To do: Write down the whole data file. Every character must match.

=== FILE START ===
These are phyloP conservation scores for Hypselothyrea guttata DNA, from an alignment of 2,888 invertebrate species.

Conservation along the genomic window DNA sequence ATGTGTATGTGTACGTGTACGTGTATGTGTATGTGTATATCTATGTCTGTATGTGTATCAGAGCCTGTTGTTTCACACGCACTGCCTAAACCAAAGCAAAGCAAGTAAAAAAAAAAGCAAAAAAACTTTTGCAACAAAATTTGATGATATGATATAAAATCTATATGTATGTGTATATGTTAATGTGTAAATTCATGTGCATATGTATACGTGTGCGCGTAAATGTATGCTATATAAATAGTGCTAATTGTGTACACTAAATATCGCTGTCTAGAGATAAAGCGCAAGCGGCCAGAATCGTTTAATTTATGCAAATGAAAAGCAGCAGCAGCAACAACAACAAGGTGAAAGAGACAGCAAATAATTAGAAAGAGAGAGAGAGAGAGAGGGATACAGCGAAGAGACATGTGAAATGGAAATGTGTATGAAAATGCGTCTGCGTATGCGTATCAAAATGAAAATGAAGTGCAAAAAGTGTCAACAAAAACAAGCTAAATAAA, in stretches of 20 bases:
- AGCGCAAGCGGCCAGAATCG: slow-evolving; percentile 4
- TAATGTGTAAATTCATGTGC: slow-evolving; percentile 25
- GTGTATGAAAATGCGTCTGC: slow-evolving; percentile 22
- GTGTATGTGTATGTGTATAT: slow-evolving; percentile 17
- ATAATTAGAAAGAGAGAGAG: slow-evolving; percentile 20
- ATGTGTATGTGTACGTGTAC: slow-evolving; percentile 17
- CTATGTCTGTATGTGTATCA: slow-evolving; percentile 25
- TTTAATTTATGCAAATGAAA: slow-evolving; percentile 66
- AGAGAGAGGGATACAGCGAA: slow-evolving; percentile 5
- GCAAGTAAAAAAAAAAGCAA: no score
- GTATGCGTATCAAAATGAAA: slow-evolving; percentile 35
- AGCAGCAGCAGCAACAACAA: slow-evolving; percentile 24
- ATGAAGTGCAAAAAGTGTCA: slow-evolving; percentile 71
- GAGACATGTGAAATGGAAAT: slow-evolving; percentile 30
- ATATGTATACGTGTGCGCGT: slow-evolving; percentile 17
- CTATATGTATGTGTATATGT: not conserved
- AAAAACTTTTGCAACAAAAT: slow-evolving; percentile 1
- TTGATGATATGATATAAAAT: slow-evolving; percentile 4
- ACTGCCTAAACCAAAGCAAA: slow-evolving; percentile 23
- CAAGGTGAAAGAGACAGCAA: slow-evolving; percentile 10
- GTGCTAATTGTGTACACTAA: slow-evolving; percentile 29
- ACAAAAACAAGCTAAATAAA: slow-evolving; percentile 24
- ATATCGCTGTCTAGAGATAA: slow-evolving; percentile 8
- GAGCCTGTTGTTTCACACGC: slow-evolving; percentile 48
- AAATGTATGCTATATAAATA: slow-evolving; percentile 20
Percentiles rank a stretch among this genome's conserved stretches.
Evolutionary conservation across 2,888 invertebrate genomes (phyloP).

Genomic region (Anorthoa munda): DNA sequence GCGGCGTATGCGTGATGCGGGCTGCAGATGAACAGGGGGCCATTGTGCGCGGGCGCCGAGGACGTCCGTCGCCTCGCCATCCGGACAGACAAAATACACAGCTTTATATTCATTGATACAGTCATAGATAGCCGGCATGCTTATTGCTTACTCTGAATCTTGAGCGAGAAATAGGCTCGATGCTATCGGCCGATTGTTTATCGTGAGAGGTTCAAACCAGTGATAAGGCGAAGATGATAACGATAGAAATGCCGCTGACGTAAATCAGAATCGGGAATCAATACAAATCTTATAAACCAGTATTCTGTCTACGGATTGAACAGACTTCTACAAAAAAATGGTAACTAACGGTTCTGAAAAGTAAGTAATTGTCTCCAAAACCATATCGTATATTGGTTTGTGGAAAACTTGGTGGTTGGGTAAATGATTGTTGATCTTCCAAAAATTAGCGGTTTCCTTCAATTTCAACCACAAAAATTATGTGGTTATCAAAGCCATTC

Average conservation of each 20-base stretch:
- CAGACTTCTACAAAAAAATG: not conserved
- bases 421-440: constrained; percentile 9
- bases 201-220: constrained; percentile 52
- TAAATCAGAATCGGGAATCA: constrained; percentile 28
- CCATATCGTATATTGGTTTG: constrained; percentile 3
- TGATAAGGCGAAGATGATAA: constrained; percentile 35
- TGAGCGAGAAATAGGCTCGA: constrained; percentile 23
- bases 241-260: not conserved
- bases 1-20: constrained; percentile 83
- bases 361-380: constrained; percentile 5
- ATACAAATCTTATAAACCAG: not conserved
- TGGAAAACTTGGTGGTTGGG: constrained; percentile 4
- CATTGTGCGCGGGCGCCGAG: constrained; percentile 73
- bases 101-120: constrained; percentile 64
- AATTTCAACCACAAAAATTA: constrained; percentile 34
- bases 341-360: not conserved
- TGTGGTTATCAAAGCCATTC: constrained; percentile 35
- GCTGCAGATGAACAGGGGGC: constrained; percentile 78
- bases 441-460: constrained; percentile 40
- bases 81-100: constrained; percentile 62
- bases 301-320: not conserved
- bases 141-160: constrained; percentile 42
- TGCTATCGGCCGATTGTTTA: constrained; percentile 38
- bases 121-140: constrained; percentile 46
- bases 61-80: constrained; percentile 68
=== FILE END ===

These are phyloP conservation scores for Hypselothyrea guttata DNA, from an alignment of 2,888 invertebrate species.

Conservation along the genomic window DNA sequence ATGTGTATGTGTACGTGTACGTGTATGTGTATGTGTATATCTATGTCTGTATGTGTATCAGAGCCTGTTGTTTCACACGCACTGCCTAAACCAAAGCAAAGCAAGTAAAAAAAAAAGCAAAAAAACTTTTGCAACAAAATTTGATGATATGATATAAAATCTATATGTATGTGTATATGTTAATGTGTAAATTCATGTGCATATGTATACGTGTGCGCGTAAATGTATGCTATATAAATAGTGCTAATTGTGTACACTAAATATCGCTGTCTAGAGATAAAGCGCAAGCGGCCAGAATCGTTTAATTTATGCAAATGAAAAGCAGCAGCAGCAACAACAACAAGGTGAAAGAGACAGCAAATAATTAGAAAGAGAGAGAGAGAGAGAGGGATACAGCGAAGAGACATGTGAAATGGAAATGTGTATGAAAATGCGTCTGCGTATGCGTATCAAAATGAAAATGAAGTGCAAAAAGTGTCAACAAAAACAAGCTAAATAAA, in stretches of 20 bases:
- AGCGCAAGCGGCCAGAATCG: slow-evolving; percentile 4
- TAATGTGTAAATTCATGTGC: slow-evolving; percentile 25
- GTGTATGAAAATGCGTCTGC: slow-evolving; percentile 22
- GTGTATGTGTATGTGTATAT: slow-evolving; percentile 17
- ATAATTAGAAAGAGAGAGAG: slow-evolving; percentile 20
- ATGTGTATGTGTACGTGTAC: slow-evolving; percentile 17
- CTATGTCTGTATGTGTATCA: slow-evolving; percentile 25
- TTTAATTTATGCAAATGAAA: slow-evolving; percentile 66
- AGAGAGAGGGATACAGCGAA: slow-evolving; percentile 5
- GCAAGTAAAAAAAAAAGCAA: no score
- GTATGCGTATCAAAATGAAA: slow-evolving; percentile 35
- AGCAGCAGCAGCAACAACAA: slow-evolving; percentile 24
- ATGAAGTGCAAAAAGTGTCA: slow-evolving; percentile 71
- GAGACATGTGAAATGGAAAT: slow-evolving; percentile 30
- ATATGTATACGTGTGCGCGT: slow-evolving; percentile 17
- CTATATGTATGTGTATATGT: not conserved
- AAAAACTTTTGCAACAAAAT: slow-evolving; percentile 1
- TTGATGATATGATATAAAAT: slow-evolving; percentile 4
- ACTGCCTAAACCAAAGCAAA: slow-evolving; percentile 23
- CAAGGTGAAAGAGACAGCAA: slow-evolving; percentile 10
- GTGCTAATTGTGTACACTAA: slow-evolving; percentile 29
- ACAAAAACAAGCTAAATAAA: slow-evolving; percentile 24
- ATATCGCTGTCTAGAGATAA: slow-evolving; percentile 8
- GAGCCTGTTGTTTCACACGC: slow-evolving; percentile 48
- AAATGTATGCTATATAAATA: slow-evolving; percentile 20
Percentiles rank a stretch among this genome's conserved stretches.
Evolutionary conservation across 2,888 invertebrate genomes (phyloP).

Genomic region (Anorthoa munda): DNA sequence GCGGCGTATGCGTGATGCGGGCTGCAGATGAACAGGGGGCCATTGTGCGCGGGCGCCGAGGACGTCCGTCGCCTCGCCATCCGGACAGACAAAATACACAGCTTTATATTCATTGATACAGTCATAGATAGCCGGCATGCTTATTGCTTACTCTGAATCTTGAGCGAGAAATAGGCTCGATGCTATCGGCCGATTGTTTATCGTGAGAGGTTCAAACCAGTGATAAGGCGAAGATGATAACGATAGAAATGCCGCTGACGTAAATCAGAATCGGGAATCAATACAAATCTTATAAACCAGTATTCTGTCTACGGATTGAACAGACTTCTACAAAAAAATGGTAACTAACGGTTCTGAAAAGTAAGTAATTGTCTCCAAAACCATATCGTATATTGGTTTGTGGAAAACTTGGTGGTTGGGTAAATGATTGTTGATCTTCCAAAAATTAGCGGTTTCCTTCAATTTCAACCACAAAAATTATGTGGTTATCAAAGCCATTC

Average conservation of each 20-base stretch:
- CAGACTTCTACAAAAAAATG: not conserved
- bases 421-440: constrained; percentile 9
- bases 201-220: constrained; percentile 52
- TAAATCAGAATCGGGAATCA: constrained; percentile 28
- CCATATCGTATATTGGTTTG: constrained; percentile 3
- TGATAAGGCGAAGATGATAA: constrained; percentile 35
- TGAGCGAGAAATAGGCTCGA: constrained; percentile 23
- bases 241-260: not conserved
- bases 1-20: constrained; percentile 83
- bases 361-380: constrained; percentile 5
- ATACAAATCTTATAAACCAG: not conserved
- TGGAAAACTTGGTGGTTGGG: constrained; percentile 4
- CATTGTGCGCGGGCGCCGAG: constrained; percentile 73
- bases 101-120: constrained; percentile 64
- AATTTCAACCACAAAAATTA: constrained; percentile 34
- bases 341-360: not conserved
- TGTGGTTATCAAAGCCATTC: constrained; percentile 35
- GCTGCAGATGAACAGGGGGC: constrained; percentile 78
- bases 441-460: constrained; percentile 40
- bases 81-100: constrained; percentile 62
- bases 301-320: not conserved
- bases 141-160: constrained; percentile 42
- TGCTATCGGCCGATTGTTTA: constrained; percentile 38
- bases 121-140: constrained; percentile 46
- bases 61-80: constrained; percentile 68